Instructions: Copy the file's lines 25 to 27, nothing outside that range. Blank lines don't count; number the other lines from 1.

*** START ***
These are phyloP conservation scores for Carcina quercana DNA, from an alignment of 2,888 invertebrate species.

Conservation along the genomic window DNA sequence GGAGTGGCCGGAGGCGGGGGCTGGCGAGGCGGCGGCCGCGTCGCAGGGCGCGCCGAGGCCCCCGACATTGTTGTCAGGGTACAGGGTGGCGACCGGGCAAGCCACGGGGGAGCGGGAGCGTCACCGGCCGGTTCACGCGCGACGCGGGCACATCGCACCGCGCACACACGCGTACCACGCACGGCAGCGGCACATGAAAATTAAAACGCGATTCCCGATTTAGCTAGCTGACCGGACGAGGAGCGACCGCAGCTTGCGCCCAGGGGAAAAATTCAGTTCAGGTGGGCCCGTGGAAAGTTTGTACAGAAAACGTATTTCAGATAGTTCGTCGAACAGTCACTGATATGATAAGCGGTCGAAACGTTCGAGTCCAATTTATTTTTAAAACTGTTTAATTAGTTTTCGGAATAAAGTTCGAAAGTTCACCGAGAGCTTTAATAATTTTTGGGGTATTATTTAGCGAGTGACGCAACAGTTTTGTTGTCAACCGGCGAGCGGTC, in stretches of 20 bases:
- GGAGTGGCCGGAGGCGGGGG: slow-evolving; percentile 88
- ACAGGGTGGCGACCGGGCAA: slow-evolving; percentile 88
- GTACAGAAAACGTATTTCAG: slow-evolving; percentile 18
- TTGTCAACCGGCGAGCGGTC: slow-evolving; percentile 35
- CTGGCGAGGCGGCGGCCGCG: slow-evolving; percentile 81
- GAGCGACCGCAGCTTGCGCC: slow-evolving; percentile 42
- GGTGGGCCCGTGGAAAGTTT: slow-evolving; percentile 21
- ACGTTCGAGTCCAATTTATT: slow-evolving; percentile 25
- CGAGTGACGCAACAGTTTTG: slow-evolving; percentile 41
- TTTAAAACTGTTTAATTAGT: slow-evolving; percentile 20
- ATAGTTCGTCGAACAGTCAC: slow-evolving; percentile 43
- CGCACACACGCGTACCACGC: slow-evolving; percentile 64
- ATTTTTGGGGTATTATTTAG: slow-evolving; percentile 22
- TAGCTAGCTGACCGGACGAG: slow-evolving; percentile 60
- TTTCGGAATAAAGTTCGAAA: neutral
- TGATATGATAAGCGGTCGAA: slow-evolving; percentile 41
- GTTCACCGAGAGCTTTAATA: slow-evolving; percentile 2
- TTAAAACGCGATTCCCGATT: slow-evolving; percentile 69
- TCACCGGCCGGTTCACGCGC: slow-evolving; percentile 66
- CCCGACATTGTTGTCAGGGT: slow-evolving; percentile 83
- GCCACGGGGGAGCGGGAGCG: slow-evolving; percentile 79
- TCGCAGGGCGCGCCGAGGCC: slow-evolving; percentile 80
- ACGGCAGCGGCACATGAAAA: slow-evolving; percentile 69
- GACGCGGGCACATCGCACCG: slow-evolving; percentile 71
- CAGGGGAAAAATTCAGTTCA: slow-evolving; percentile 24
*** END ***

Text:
- ACGGCAGCGGCACATGAAAA: slow-evolving; percentile 69
- GACGCGGGCACATCGCACCG: slow-evolving; percentile 71
- CAGGGGAAAAATTCAGTTCA: slow-evolving; percentile 24